Abstract: We conducted a study to evaluate the effectiveness of Mom Power, a multifamily parenting intervention to improve mental health and parenting among high-risk mothers with young children in a community-based randomized controlled trial (CB-RCT) design. Participants (N = 122) were high-risk mothers (e.g., interpersonal trauma histories, mental health problems, poverty) and their young children (age <6 years), randomized either to Mom Power, a parenting intervention (treatment condition), or weekly mailings of parenting information (control condition). In this study, the 13-session intervention was delivered by community clinicians trained to fidelity. Pre- and post-trial assessments included mothers’ mental health symptoms, parenting stress and helplessness, and connection to care. Mom Power was delivered in the community with fidelity and had good uptake (>65%) despite the risk nature of the sample. Overall, we found improvements in mental health and parenting stress for Mom Power participants but not for controls; in contrast, control mothers increased in parent-child role reversal across the trial period. The benefits of Mom Power treatment (vs. control) were accentuated for mothers with interpersonal trauma histories. Results of this CB-RCT confirm the effectiveness of Mom Power for improving mental health and parenting outcomes for high-risk, trauma-exposed women with young children. Identifier: NCT01554215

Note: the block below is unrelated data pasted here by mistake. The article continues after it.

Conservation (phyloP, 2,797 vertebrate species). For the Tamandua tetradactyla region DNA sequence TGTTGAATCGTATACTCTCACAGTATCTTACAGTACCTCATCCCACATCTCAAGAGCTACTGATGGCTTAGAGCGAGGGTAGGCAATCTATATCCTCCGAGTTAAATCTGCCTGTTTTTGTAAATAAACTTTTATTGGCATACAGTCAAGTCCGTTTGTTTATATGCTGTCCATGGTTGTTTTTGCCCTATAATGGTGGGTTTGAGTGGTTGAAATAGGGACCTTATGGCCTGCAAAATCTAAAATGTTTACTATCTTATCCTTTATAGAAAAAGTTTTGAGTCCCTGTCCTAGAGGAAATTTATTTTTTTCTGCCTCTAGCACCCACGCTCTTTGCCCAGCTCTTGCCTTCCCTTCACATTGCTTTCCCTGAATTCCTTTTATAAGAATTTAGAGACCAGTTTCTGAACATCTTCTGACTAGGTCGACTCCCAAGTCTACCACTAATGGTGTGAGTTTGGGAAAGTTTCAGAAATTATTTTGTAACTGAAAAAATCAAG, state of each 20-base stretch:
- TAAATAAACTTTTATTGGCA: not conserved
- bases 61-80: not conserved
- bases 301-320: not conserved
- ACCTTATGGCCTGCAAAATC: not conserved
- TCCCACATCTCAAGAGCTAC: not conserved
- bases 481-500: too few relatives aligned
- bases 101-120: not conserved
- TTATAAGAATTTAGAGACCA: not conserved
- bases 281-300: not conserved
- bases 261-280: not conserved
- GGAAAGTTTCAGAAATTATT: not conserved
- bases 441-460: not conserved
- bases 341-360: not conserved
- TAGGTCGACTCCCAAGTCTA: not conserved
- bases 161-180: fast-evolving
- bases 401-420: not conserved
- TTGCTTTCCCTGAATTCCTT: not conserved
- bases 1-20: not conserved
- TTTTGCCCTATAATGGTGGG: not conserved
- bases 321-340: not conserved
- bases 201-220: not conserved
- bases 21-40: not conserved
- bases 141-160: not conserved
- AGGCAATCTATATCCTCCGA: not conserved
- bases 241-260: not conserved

PubDate: 2017-06-25
      DOI: 10.1007/s00737-017-0734-9
  • From prenatal anxiety to parenting stress: a longitudinal study
    • Authors: A.C. Huizink; B. Menting; M.H.M. De Moor; M. L. Verhage; F.C. Kunseler; C. Schuengel; M. Oosterman
      Abstract: The objective of this study was to explore how maternal mood during pregnancy, i.e., general anxiety, pregnancy-specific anxiety, and depression predicted parenting stress 3 months after giving birth, thereby shaping the child’s early postnatal environmental circumstances. To this end, data were used from 1073 women participating in the Dutch longitudinal cohort Generations2, which studies first-time pregnant mothers during pregnancy and across the transition to parenthood. Women filled out the State Trait Anxiety Inventory (STAI), Pregnancy-Related Anxiety Questionnaire-revised (PRAQ-R), and Beck Depression Index (BDI) three times during pregnancy: at 12, 22, and 32 weeks gestational age. Three months postpartum, a parenting stress questionnaire was filled out yielding seven different parenting constructs. Latent scores were computed for each of the repeatedly measured maternal mood variables with Mplus and parenting stress constructs were simultaneously regressed on these latent scores. Results showed that trait anxiety and pregnancy-specific anxiety were uniquely related to almost all parenting stress constructs, taking depression into account. Early prevention and intervention to reduce maternal anxiety in pregnancy could hold the key for a more advantageous trajectory of early postnatal parenting.
      PubDate: 2017-06-21
      DOI: 10.1007/s00737-017-0746-5
  • Women’s persistent depressive and perinatal grief symptoms following a
           miscarriage: the role of childlessness and satisfaction with healthcare
    • Authors: Francine deMontigny; Chantal Verdon; Sophie Meunier; Diane Dubeau